What does it require to host the Eurovision Song Contest? In about three or four weeks, the cities interested in hosting the 2020 Eurovision Song Contest can start to prepare their bids. Several cities have publicly expressed their interest, but they haven’t yet received the list of requirements.
Selecting the right city for the Eurovision Song Contest is a complicated process. The cities need to submit an official bid which includes a detailed plan for how they can meet the requirements needed to host such a big event. A lot of Dutch cities have already spoken out about their wish to host – but in reality, many of them aren’t aware of just how much it requires. It has been mentioned that the location would need to be available for six weeks – this is a bit shorter time than the 7-8 weeks we previously have written.
The prospect with the requirements is about to be made, and it is expected that potential host cities can receive it from mid June. It will include a date for when an official bid will need to be submitted. Once the official bids have been received they will be reviewed, and the broadcaster will together with EBU make an official decision. It is not uncommon either that the broadcaster asks a team from EBU to visit the country to look at two or three potential arenas before a decision is made.
While we have seen examples of EBU being able to compromise a bit on the requirements, we can get an idea about what is needed based on what the Danish cities in 2014 had to live to up to. These requirements were published in detail following budget-related scandals, and are likely to be very similar to what Eurovision needs next year.
Artists, commentators and sponsors
To service the participating artists, a minimum of 30 wardrobes with space for ten people, separate bathing facilities for men and women, 20 make-up tables and 15 hairdresser places were required, plus an overnight laundry with dry clean and a tailor.
For the commentators minimum 50 boxes were needed, just as a lounge for 100 commentators had to be nearby. The boxes had to have space for two people working, air condition, electricity, internet and a good TV signal.
Without sponsors there wouldn’t be any Eurovision Song Contest so of course they have to be taken good care of. Besides sponsor seats in the arena a separate sponsor hospitality area for 700 people including catering had to be available close to where the sponsors would be seated in the arena itself.
After their rehearsals delegations go to see a video recording of it in the so-called viewing room, a recording they can use to request changes. It is mentioned that this needs to be of a size so that it fits 20 people.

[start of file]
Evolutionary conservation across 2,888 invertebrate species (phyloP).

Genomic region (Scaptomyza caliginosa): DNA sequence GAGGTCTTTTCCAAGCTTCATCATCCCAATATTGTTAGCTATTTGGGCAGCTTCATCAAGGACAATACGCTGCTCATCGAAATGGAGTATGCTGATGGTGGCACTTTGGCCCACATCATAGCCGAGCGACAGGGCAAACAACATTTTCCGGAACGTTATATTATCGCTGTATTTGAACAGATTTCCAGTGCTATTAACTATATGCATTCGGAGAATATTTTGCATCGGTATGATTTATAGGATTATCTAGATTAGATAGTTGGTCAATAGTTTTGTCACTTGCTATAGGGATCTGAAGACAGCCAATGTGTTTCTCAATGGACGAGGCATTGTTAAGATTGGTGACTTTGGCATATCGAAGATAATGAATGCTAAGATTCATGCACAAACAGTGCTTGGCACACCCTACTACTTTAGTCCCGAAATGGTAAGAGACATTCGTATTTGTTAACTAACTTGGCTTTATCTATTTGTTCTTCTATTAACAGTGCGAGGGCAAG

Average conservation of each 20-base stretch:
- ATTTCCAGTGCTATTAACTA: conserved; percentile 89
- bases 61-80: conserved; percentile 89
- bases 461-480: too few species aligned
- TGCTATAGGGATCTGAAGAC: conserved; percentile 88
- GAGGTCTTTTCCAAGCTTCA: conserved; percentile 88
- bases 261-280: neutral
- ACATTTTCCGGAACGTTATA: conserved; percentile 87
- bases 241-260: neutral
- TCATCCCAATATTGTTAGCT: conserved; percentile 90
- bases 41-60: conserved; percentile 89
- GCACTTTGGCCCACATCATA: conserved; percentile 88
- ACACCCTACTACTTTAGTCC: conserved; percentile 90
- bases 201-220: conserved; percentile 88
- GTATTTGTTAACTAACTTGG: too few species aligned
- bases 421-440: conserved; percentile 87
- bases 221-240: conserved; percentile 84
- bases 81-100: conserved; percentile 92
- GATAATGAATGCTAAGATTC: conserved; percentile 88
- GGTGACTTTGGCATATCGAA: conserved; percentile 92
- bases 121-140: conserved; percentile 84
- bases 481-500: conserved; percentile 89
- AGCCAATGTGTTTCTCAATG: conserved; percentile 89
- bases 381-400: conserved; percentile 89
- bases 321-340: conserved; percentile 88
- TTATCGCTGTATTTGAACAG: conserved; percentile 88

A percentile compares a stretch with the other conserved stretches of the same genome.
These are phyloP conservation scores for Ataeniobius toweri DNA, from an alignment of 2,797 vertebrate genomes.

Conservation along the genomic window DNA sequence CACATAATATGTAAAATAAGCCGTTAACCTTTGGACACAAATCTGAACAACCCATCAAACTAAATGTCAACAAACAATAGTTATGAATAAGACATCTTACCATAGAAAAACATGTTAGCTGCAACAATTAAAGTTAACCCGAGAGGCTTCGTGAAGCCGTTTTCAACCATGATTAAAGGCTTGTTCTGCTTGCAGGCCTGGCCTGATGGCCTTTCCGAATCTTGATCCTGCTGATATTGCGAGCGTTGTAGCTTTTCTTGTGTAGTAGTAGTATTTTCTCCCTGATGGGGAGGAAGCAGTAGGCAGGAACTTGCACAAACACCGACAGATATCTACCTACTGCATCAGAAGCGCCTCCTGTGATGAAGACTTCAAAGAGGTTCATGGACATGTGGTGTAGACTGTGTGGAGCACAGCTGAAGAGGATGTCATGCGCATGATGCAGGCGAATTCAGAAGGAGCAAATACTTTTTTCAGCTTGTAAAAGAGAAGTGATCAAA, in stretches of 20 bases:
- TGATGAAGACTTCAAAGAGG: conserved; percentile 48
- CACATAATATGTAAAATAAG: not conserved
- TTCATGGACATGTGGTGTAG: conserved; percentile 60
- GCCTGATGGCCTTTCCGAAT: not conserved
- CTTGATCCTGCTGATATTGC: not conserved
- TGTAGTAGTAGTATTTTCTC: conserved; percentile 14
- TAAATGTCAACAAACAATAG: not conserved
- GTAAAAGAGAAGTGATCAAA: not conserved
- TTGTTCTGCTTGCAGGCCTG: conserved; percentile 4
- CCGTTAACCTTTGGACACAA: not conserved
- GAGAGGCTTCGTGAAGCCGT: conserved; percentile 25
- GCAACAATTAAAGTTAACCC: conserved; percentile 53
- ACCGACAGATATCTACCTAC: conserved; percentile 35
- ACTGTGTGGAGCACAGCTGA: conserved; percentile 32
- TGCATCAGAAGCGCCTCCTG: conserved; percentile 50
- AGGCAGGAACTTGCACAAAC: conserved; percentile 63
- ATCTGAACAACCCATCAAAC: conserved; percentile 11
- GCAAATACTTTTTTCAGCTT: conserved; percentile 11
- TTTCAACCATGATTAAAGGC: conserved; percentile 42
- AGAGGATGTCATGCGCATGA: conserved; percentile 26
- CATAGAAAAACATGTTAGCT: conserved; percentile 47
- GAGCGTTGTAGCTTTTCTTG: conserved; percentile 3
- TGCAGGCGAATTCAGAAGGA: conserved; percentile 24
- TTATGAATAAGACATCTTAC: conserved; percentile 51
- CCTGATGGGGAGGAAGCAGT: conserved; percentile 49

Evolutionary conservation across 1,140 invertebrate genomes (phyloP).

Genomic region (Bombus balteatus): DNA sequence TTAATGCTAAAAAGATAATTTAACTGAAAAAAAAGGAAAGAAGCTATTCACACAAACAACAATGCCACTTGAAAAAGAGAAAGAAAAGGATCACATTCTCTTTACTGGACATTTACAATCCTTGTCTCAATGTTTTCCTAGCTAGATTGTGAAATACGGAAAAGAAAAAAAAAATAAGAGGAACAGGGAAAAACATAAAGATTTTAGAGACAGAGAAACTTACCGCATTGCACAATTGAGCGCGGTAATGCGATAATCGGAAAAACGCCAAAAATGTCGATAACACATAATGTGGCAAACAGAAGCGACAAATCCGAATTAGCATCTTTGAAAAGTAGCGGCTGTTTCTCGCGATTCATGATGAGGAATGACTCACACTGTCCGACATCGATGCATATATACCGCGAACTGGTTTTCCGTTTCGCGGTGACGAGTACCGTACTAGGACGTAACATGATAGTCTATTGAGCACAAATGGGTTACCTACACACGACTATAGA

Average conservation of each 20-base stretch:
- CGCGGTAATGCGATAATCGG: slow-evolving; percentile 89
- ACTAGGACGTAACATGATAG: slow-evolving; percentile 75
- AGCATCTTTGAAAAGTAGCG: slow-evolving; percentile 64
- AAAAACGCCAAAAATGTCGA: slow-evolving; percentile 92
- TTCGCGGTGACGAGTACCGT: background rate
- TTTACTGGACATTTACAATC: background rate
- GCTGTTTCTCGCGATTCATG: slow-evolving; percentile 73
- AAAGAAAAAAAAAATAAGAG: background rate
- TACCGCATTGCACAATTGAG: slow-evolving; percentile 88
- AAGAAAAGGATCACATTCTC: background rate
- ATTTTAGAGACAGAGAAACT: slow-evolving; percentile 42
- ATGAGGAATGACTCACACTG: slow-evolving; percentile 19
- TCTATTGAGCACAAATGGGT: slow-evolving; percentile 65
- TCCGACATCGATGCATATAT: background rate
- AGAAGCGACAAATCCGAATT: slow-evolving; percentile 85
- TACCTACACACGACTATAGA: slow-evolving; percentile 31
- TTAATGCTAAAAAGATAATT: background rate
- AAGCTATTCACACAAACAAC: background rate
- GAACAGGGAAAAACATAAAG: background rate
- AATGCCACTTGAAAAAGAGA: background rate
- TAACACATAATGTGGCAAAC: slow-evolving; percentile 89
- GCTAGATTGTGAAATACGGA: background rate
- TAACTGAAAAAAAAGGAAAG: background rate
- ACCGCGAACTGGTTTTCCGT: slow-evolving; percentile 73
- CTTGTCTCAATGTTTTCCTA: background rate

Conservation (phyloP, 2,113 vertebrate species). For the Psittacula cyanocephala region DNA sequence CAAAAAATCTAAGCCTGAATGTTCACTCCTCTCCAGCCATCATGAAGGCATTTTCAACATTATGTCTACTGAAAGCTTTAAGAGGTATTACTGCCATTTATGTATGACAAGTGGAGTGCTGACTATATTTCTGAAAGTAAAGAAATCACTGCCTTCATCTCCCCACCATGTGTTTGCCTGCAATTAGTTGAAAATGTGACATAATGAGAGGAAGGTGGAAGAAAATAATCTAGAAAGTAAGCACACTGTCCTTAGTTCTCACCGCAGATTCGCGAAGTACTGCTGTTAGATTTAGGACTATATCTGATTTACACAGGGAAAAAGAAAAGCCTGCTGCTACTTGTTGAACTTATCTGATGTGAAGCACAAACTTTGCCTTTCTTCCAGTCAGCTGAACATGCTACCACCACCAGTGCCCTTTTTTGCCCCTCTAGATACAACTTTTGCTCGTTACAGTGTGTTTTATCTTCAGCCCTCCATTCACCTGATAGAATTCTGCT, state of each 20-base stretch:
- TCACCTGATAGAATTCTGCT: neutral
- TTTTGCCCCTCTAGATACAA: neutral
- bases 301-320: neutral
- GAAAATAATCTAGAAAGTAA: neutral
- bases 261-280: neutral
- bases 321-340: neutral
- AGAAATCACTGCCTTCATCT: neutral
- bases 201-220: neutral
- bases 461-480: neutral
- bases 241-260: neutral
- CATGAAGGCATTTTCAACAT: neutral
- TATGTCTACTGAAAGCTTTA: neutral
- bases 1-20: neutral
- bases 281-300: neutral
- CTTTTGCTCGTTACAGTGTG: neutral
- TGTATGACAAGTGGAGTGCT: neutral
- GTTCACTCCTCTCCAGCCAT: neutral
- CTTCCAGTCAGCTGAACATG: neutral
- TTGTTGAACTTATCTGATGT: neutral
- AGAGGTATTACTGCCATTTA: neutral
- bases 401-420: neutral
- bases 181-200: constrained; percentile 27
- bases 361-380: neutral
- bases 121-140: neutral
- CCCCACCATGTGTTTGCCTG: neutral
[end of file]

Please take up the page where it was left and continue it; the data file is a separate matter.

It was also specified that green room should be near the stage and able to host 250 people with space for TV light and air condition as well.
In order to gain good exposure of the contest a press center with good working facilities are needed. This was mentioned to be in the size between 6.000 and 10.000 square metres with phone and broadband connection for 1500 people, with minimum 900 at once. The press conference area should have space for 500 seating journalists plus a podium for TV cameras and a photoshoot area and three sound boxes.
There should also be individual interview rooms, up to eight equipped radio studios and a fan meet & greet room. The press centre should also include a helpdesk with 3.000 pigeon holes (this was dropped for the contest in Tel Aviv), fax opportunities and minimum 100 boxes for storage of photo equipment and a fan desk.
A first-aid room with medical staff has to be available as well just as a smaller press office with working spaces for EBU website team.
Food, drinks and snacks
A total of three canteens operating on a daily basis are required: One for the journalists, one for the working delegations and one for the TV crew.
In the final contract between the host city and broadcaster it was further mentioned that coffee, tea, water and snacks should be provided free of charge in the press center.
Eurovision Village and EuroClub
A Eurovision Song Contest is more than just a TV show for the involved parts. It is also a party for the local population and the foreign visitors. Eurovision Village should be between 600 and 1.000 square metres and include sponsor exposure and performers for the visiting audience to enjoy.
For nighttime enjoyment EuroClub is open for accredited fans, journalists, delegations etc. and should be open to at least 03.00, be minimum 1.000 squaremetres and have six bars and two stages.
With a total of 10.000 accreditated people for a Eurovision Song Contest naturally good accommodation facilities are needed in the host city. DR wrote in their material sent out to the interested cities that it required a minimum of 10.000 hotel rooms divided with 40% in the lower category (usually 3 stars), 40% medium (4 stars) and 20% high priced (5 stars).
DR also wrote that the hotel rooms must be located in an acceptable distance from the centre of the city and/or the venue.
From an EBU report, DR got their numbers from, we can read that EBU says that the following is needed:
- Delegations: 1.000 hotel rooms spread over 3, 4 and 5 stars
- EBU crew, partners and guests: 130 – 190 hotel rooms spread over 3,4 and 5 stars
- Sponsors: 330 hotel rooms spread over 4 and 5 stars
- Journalists: 1.000 rooms spread over 3,4 and 5 stars, but can also be hostels, camping cottages and apartments.
- Fans: 500 rooms suggested spread over 3 and 4 stars, and can also be hostels, camping cottages and apartments. It is clearly mentioned that this number is suggested and not required as it never will be the host city’s task to provide hotel capacity for fans.